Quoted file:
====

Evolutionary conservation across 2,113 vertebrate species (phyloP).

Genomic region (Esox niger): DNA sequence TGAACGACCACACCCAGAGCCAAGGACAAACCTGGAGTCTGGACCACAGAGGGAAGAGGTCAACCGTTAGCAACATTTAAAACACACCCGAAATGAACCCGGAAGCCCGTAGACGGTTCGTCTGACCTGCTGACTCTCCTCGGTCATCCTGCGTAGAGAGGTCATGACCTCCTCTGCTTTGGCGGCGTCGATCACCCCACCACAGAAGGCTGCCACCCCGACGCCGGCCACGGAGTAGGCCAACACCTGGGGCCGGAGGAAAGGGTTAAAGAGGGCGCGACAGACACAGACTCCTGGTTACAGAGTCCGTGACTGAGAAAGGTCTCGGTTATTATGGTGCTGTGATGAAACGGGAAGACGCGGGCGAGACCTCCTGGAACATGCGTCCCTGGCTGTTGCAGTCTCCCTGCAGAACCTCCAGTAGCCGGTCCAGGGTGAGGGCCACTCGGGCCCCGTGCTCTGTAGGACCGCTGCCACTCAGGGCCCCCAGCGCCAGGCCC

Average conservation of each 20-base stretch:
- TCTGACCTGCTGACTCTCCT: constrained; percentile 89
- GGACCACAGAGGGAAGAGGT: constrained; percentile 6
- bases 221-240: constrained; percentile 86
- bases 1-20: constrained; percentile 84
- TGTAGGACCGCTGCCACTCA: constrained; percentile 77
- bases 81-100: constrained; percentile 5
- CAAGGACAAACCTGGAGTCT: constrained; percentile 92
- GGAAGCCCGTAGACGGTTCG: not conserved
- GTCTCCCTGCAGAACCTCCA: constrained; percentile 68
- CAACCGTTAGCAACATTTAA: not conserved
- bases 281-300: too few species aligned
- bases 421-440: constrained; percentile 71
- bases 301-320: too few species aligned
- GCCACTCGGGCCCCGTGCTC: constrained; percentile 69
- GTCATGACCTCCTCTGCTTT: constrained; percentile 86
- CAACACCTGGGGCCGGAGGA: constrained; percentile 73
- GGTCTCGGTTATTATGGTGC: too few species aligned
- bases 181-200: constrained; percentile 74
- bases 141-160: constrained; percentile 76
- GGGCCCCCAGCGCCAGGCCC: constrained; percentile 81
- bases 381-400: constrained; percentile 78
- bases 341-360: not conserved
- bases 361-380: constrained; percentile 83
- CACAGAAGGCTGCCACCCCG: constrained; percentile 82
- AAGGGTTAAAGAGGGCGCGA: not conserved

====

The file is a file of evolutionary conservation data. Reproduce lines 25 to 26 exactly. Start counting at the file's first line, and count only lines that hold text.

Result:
- bases 341-360: not conserved
- bases 361-380: constrained; percentile 83